Oikos: It’s not just a yogurt, it is the Greek word for “home.” It also is the root word for the “eco” in “economy” and “ecology.” Seeing how these two words have been presented in modern politics as the antitheses of each other, it is strange to see them linked to the same concept of a home. But in truth, no relationship could be more meaningful. Both ecology and economics are the study of the relationships between diverse actors and the complexities contained therein: we think of economics as the interaction between producers and consumers, and ecology as the same between plants and animals. Equally as important is the close relationship shared by these two sciences, especially in areas such as forestry, where they tend to be highly dependent on each other. The health of a forest is largely a function of the health of the markets and vice versa. It is difficult to look at one without viewing it in the context of the other.
The relationship rests on how the establishment of robust markets incentivizes the various aspects of forest operations. When most people think of logging and forestry, the product that comes to mind is dimensional lumber, but in fact this constitutes a relatively low percentage of product. Sawlogs, the name for the higher-grade timber from which lumber is milled, accounts for only 27.5% of Maine’s production. While that is still a significant number (and if we were to look at it as a monetary value, it would doubtless be higher), you can’t build an industry on a quarter of the wood in the forest. Success of the industry and the forest rests on marketing the 75% of production that is low-grade. Otherwise, wise silviculture is more expensive, and it becomes more economic to simply strip away the gold.
When this happens, it is called “high-grading.” It refers to the practice of entering the stand and only removing the most valuable trees standing. It is the most profitable practice in the short term, but in the long term, it leaves both the forest and the markets impoverished. Growing stock – the trees that are left to grow – is of low value, and the stand will appreciate at a lower rate than if it were full of higher-grade products. When the stand regenerates, these low-grade trees will then disperse their seeds. Normally this is great, but the often stunted growth and the defects carried by such trees have the potential to be genetic. In that event, offspring will also carry these defective traits. Over the long-term (perhaps exceedingly long term) the forest will be of lower value, slower growing, and more vulnerable to insects and disease. Moreover, the resulting lack of diversity in forest products will leave prices unstable.
When there is a robust or even good-enough market for low-grade timber, it becomes a whole lot easier to leave those higher grade trees to grow and reproduce. Thinnings go from being a money-sink to a money-maker. A wide variety of harvest prescriptions become economic; and foresters become empowered with the arsenal necessary to make decisions that are most beneficial for their businesses and the forest’s ecological communities.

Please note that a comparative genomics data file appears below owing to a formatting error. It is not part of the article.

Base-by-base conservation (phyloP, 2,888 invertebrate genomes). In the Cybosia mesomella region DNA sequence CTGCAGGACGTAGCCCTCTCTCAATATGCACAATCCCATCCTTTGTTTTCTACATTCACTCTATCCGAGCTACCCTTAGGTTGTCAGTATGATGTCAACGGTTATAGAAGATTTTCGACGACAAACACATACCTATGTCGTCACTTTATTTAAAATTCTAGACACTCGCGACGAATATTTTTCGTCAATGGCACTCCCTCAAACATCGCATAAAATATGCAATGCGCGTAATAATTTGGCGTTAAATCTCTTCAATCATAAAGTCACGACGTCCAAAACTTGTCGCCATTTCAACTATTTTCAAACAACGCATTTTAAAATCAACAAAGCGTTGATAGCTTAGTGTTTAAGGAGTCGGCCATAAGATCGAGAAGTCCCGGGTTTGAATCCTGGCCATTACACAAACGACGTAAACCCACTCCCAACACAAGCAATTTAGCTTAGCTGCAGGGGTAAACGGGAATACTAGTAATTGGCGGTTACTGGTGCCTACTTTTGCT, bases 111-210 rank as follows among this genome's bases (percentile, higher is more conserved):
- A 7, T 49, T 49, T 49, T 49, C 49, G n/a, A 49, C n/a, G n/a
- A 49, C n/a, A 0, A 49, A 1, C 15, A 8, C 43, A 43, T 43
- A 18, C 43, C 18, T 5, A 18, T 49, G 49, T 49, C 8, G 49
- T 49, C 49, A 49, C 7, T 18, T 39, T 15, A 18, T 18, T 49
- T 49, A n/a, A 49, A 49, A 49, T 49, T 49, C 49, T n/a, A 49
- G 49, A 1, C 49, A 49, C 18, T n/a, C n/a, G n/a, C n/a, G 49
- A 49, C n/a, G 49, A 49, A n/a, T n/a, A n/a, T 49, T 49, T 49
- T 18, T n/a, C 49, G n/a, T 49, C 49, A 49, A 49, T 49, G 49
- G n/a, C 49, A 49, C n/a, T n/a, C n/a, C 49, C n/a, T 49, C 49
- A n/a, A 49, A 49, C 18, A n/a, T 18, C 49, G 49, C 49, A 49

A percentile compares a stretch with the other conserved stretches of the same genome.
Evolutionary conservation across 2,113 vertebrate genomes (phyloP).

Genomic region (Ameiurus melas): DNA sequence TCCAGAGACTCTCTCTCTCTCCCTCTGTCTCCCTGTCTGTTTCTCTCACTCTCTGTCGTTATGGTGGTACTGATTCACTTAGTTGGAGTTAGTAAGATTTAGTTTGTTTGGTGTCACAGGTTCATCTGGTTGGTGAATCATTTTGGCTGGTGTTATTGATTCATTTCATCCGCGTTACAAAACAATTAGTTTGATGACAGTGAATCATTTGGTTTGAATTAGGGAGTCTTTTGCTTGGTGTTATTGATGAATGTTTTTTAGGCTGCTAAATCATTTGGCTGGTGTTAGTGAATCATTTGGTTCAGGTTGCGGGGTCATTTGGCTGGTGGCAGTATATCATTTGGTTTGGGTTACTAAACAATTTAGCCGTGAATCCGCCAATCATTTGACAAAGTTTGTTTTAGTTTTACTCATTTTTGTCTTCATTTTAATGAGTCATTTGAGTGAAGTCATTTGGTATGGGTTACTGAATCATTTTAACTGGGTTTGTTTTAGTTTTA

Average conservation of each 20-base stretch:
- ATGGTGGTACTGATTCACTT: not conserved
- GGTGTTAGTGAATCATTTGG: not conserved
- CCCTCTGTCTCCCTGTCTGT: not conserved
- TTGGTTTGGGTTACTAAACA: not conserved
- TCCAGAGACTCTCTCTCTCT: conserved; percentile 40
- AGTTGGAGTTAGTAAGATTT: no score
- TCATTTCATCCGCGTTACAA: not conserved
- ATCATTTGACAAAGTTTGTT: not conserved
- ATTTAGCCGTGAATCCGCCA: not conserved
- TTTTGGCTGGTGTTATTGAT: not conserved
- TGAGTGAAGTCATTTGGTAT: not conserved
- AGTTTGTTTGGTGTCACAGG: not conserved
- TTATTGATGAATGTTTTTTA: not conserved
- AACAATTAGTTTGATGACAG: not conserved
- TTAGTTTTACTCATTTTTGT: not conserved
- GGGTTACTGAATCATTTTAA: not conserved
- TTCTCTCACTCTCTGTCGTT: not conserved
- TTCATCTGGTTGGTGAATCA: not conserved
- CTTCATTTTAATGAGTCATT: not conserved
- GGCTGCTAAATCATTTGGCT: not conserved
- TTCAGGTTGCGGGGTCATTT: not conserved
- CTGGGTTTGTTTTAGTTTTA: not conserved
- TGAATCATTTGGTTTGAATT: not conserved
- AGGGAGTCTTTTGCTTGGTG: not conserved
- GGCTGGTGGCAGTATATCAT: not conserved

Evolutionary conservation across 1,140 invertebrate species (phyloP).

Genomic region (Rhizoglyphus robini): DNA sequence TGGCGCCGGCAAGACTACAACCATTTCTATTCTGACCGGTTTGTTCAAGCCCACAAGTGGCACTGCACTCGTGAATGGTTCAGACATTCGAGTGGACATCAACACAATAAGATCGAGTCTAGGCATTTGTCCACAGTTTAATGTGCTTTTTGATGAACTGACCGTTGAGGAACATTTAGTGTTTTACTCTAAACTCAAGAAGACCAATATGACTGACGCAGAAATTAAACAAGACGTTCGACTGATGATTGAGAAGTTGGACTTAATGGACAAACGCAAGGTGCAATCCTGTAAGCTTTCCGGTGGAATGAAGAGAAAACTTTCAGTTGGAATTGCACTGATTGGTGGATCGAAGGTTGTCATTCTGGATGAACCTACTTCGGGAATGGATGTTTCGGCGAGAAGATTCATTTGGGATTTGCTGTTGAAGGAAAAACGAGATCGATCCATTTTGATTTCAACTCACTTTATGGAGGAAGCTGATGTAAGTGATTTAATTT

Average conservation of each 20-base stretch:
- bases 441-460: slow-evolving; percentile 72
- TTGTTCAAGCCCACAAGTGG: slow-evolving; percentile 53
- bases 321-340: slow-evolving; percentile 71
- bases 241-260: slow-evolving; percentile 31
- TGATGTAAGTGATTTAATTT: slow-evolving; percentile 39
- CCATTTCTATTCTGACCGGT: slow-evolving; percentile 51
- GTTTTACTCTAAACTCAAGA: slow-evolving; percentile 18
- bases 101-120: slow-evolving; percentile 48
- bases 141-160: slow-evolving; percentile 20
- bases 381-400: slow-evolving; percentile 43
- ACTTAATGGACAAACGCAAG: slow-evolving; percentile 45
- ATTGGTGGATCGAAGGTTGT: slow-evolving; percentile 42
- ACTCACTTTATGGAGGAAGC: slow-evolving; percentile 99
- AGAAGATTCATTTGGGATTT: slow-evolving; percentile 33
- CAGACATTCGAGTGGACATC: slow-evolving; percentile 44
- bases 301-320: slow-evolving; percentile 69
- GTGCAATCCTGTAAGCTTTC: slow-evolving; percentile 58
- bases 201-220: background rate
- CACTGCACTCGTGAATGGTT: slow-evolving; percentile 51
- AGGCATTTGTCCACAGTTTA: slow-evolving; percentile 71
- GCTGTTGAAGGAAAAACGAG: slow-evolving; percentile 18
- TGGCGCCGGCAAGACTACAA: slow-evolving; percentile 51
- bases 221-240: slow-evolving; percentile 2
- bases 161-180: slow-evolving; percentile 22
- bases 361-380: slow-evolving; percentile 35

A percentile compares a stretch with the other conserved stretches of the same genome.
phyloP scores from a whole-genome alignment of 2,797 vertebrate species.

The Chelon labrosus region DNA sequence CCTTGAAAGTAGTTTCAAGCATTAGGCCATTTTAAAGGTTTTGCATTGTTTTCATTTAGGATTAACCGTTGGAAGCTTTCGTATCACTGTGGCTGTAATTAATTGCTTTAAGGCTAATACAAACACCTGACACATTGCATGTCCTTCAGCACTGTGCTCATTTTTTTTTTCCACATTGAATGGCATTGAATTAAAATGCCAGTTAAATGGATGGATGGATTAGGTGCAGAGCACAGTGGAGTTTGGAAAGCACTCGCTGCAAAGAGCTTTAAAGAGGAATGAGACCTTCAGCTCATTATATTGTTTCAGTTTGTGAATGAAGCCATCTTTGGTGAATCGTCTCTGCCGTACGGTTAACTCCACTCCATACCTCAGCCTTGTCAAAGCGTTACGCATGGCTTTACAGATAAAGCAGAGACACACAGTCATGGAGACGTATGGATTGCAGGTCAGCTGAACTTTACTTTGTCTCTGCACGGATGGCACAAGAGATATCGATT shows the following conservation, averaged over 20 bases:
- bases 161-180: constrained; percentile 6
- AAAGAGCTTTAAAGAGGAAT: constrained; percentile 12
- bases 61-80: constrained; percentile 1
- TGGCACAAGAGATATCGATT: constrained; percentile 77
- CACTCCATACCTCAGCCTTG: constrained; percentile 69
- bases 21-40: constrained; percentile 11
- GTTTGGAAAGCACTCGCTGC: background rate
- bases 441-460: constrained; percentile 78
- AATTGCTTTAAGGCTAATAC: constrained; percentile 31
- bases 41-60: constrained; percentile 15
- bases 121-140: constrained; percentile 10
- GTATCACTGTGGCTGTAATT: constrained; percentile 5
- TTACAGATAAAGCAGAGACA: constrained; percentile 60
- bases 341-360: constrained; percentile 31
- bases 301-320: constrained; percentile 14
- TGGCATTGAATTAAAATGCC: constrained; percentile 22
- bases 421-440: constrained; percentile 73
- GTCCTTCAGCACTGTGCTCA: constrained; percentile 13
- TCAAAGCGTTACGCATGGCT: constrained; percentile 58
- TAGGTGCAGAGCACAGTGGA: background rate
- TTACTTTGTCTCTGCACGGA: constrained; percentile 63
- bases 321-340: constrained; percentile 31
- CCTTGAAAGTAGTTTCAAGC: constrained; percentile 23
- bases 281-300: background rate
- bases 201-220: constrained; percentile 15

Besides allowing for more variety in harvest types, decent markets allow for more flexibility in the actual harvesting systems used. The two most common harvest systems in Maine – whole tree and cut-to-length – are high-productivity and generally low-cost, but the machinery utilized is large and heavy, and it may lead to soil rutting and residual tree damage. These systems can be unpalatable in certain situations and among conservative landowners and small woodlot owners, so low-impact systems like horse logging and conventional cable skidder systems become an important component in the mix of management tools. All loggers and logging systems are vulnerable to lower wood prices, but the owners of such lower-impact, low-productivity systems tend to be more deeply impacted. This is not simply because of the hit on their bottom line, but also because such businesses tend to be smaller; and with weaker ties to mills they are the ones who have a more difficult time marketing depressed products.
The successful marketing of low-grade timber is neither a panacea nor a substitute for prudent management, but a necessary prerequisite in a tight-margin industry. This is a complicated business with many misunderstood and often nebulous nuances, but so too is the forest itself. Unsteady markets have a substantial human impact in rural Maine, but as a secondary effect they threaten to constrict the tools with which foresters and landowners can manage our lands. To have a healthy forest depends on healthy demand for all products from pulpwood to veneer. In turn, the appreciation and increased productivity that follows successful management can improve the lives of all who labor and live in our forests. Ecology and economy should be assessed on their own merits, but at the heart of the matter is the concept of oikos – our home. The balance of this relationship is what incentivizes the preservation of our working forests and also ensures the survival of this way of life far into the future.